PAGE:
CHOOH2 (pronounced "chew two") is a chemical fuel product, used to power vehicles.
By the year 2020, CHOOH2 is ubiquitous; it has essentially replaced gasoline and diesel fuels as the leading combustible fuel.
The essential ingredient in CHOOH2 is a patented high-sugar wheat, Triticum vulgaris megasuavis, which can be combined with yeast and processed into an alcohol.
The fuel itself is a synthetic, modified grain-based alcohol. It burns at a much higher temperature than most other alcohols, and combusts extremely quickly, making it ideal as a fuel.
Like gasolines of different octane ratings, CHOOH2 comes in several different molecular weights and isomers, for use in different types of engines. A CHOOH2-powered engine will work with any type of CHOOH2, but the best results are obtained by matching the correct fuel to the correct engine.
CHOOH2 burns cleaner than gasoline and diesel, but the fuel itself is toxic. Like other high-concentration alcohols, CHOOH2 can cause blindness and disorientation at low doses, and death at higher doses.
Biotechnica created Triticum vulgaris megasuavis, the essential wheat used to create CHOOH2, through genetic engineering. Because Biotechnica was a relatively small corporation, it could not farm its own wheat in quantities large enough to make CHOOH2 profitable. Instead, Biotechnica licensed the rights to use its genetically modified plants to petrochemical companies like SovOil and Petrochem.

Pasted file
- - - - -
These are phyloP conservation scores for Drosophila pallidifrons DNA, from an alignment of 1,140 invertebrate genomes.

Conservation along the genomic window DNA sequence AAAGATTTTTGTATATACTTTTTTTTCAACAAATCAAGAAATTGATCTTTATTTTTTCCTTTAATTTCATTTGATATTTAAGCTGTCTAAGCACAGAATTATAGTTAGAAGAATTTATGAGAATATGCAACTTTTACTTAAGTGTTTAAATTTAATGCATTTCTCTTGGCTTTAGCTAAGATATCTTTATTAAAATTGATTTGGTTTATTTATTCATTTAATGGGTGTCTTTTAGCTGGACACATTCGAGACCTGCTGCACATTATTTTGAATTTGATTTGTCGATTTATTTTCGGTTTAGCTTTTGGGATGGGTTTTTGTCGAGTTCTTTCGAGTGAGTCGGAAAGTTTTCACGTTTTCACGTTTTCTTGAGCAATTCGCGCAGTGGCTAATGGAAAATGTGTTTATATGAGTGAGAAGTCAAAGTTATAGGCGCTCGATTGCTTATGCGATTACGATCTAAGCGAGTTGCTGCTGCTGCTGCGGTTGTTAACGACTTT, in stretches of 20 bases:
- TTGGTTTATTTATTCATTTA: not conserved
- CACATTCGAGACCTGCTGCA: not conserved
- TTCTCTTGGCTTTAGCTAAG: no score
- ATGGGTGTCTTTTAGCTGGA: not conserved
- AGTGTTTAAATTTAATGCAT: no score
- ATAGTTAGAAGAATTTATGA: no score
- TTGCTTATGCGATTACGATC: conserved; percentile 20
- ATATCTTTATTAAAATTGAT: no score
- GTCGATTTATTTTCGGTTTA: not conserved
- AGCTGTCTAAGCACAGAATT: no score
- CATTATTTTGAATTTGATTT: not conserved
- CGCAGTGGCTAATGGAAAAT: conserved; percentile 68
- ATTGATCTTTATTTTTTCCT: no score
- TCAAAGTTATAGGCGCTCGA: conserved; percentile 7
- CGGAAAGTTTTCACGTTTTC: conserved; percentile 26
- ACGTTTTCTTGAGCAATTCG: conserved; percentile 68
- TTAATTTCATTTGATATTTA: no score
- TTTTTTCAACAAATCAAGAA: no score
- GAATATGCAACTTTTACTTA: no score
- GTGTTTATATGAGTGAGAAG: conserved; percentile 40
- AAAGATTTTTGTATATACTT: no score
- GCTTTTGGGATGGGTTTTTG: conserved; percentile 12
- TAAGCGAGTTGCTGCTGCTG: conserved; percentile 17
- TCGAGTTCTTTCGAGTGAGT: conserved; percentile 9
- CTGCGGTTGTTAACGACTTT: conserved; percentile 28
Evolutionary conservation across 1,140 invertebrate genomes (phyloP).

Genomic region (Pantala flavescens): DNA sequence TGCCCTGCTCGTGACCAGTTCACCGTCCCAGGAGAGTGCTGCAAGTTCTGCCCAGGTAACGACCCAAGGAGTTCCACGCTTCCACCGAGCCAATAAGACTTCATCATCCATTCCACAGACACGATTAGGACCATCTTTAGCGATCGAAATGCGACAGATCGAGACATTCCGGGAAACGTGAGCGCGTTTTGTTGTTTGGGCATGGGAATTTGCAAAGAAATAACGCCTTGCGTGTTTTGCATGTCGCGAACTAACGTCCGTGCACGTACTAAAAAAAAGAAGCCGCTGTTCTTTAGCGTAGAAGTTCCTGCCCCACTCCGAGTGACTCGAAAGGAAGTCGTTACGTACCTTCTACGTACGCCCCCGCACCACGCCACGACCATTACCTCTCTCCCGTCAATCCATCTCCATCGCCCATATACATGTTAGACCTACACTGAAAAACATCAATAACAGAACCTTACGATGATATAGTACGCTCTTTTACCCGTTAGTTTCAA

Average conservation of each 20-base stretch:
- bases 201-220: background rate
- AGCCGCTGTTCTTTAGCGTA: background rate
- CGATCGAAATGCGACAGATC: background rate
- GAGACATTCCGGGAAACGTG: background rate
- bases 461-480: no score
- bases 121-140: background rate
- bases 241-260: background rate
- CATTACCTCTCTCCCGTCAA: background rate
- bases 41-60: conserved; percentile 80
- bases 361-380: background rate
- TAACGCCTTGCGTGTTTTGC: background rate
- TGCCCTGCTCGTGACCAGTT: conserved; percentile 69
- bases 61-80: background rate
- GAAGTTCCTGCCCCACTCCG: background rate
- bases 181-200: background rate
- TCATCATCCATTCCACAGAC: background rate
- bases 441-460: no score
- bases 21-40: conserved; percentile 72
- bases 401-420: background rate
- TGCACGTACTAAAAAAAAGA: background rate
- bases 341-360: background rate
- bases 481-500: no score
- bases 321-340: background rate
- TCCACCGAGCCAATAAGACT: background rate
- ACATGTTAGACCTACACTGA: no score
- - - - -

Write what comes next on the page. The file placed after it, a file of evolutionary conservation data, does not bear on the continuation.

CHOOH2 is patented, and is impossible to produce without the T. vulgaris megasuavis plants. Because it is also the world's standard fuel, the licenses to produce CHOOH2 granted by Biotechnica are incredibly valuable. Licenses last for 10 years before expiring. Corporations are then free to bid on the license when it becomes available.
The first company to buy a license from Biotechnica and begin producing CHOOH2 was Petrochem. As an initial investor in the technology, Petrochem does not have to bid to renewing its license, and instead renegotiates its license price directly with Biotechnica.
In the year 2020, Petrochem produces 60% of all CHOOH2. In the United States, Petrochem is also the supplier to every gas station chain in the country, meaning that Petrochem has a covert monopoly on all CHOOH2 sales.
- The wheat used to make CHOOH2 is safe to eat, and is considered quite tasty.
- During years when there is a grain surplus, Petrochem sometimes donates excess grain to poverty-stricken countries.
- CHOOH2 is not actually the chemical formula, it's just a moniker for marketing purposes.